It’s been an interesting start to what is being billed as a difficult year. A raft of impressive job wins – this week, for example, a clutch of UK consultancies is celebrating the Etihad Airways project – is balanced by high-profile shifts, such as the coming together of The Team with Loewy group stablemate Loewy Brand Communications to create a formidable player in design.
The most far-reaching move though promises to be property developer Land Securities’ bid to set the agenda for clients to be better buyers of design. The notion of ‘driving value out of excellent design’ is one the various design bodies have striven for over the years and a mantra the Design Council might attach to its ongoing Designing Demand programme, which places designers in client companies.
That the initiative should come from a client though – albeit one with a first-rate track record in design – makes it very special. This is not about cutting costs for once, but about achieving more effective design. Let us hope that more high-calibre clients follow Land Securities’ lead.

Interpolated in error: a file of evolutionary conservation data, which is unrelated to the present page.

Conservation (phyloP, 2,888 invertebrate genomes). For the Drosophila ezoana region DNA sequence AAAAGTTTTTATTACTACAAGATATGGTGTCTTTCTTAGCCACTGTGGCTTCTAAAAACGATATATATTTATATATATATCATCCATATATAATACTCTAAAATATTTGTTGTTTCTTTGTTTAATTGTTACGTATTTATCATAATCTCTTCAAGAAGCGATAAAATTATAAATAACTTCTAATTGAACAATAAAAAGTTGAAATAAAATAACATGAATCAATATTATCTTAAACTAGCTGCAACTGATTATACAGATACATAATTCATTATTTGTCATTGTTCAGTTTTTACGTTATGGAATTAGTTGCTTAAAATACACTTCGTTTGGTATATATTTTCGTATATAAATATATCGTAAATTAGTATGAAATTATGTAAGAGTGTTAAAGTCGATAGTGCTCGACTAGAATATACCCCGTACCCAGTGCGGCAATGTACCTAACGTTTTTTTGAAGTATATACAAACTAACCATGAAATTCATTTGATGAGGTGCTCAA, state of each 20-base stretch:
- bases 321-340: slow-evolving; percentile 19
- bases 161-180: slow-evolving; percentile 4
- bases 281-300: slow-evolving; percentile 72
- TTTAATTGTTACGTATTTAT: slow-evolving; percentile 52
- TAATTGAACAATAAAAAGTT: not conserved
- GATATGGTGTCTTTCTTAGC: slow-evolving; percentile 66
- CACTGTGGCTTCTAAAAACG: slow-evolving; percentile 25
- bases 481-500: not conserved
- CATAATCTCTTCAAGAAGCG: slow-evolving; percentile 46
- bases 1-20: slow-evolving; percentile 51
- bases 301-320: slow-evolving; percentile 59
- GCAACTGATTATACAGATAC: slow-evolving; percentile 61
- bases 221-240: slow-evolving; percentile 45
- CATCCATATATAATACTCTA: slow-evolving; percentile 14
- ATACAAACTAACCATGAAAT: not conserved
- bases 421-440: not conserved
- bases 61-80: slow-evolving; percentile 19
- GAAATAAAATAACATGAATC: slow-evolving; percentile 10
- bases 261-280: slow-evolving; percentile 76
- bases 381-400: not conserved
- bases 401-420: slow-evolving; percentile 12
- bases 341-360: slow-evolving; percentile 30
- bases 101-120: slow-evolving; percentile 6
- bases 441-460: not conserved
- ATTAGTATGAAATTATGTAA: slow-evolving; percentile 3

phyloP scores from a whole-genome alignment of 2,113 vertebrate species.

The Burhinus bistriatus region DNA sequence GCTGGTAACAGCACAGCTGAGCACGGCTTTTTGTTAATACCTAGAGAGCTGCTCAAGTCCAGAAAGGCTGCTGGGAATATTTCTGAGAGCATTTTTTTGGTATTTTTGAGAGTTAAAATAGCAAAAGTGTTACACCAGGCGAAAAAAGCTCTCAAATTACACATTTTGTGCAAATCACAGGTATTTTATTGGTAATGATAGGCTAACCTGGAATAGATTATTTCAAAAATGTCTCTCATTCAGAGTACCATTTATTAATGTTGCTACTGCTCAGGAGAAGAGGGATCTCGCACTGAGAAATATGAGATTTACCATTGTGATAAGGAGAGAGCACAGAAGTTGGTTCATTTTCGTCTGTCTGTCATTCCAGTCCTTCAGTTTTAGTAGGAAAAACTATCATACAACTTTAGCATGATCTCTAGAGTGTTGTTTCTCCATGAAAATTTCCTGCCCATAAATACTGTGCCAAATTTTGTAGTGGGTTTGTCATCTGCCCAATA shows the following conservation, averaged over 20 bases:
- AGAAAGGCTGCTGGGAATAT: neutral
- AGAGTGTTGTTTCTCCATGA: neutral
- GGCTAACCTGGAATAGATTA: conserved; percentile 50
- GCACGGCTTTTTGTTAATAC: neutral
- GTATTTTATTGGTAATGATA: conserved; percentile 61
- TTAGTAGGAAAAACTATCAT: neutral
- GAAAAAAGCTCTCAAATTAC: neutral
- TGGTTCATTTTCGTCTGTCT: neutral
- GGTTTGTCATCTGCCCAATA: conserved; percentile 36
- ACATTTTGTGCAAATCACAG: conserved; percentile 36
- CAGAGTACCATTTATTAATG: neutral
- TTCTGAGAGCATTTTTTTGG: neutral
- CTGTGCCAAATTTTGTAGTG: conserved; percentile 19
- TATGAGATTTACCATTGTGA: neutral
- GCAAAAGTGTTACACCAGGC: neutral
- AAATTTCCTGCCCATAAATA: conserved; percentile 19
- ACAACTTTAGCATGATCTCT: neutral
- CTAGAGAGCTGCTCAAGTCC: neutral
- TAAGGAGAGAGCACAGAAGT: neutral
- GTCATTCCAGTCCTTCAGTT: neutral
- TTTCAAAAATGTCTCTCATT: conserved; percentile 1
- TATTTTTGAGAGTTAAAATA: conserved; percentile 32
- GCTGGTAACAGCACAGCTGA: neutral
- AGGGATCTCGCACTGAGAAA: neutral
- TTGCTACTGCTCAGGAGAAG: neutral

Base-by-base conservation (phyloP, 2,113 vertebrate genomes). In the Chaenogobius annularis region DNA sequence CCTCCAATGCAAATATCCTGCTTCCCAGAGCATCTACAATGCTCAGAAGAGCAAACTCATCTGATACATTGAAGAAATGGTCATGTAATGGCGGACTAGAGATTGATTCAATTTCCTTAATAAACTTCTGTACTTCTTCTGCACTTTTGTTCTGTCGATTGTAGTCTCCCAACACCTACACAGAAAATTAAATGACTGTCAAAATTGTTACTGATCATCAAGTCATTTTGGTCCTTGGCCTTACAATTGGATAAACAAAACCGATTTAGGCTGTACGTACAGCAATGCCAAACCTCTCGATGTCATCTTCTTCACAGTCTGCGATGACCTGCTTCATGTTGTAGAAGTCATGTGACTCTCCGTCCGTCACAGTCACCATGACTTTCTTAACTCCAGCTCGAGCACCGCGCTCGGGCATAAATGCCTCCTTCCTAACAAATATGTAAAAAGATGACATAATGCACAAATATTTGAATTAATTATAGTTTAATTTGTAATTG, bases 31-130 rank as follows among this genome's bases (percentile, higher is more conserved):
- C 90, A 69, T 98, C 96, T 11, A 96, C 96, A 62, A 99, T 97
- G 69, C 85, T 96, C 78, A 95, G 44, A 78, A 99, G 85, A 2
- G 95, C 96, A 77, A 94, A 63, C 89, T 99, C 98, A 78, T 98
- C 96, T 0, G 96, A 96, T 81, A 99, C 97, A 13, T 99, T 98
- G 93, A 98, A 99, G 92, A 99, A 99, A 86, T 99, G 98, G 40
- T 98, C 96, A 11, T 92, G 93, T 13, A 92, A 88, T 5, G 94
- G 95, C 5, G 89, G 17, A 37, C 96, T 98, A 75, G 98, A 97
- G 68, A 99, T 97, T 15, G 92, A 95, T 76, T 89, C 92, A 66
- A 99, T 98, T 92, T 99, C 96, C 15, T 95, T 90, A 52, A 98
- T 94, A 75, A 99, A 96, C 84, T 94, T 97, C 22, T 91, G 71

One that is unlikely to do so is the Royal Mint. That it should launch a public design competition for the 50p piece is unbelievable, especially as its other current contests appear to respect professional procedures.
What is more remarkable is that Design Council chief executive David Kester should openly back the Royal Mint. His plea to ‘get the whole nation being creative’ has a resonance, but there are ways of involving ordinary folk in the design process without asking them to create the work. Ask The Sorrell Foundation.
Kester’s words don’t bode well for the council’s approach to design buying in the public sector, which it has pledged to improve. The Royal Mint contest is little more than a free pitch that might gain short-term media attention, but is unlikely to enhance design’s reputation with clients and the public in the longer term.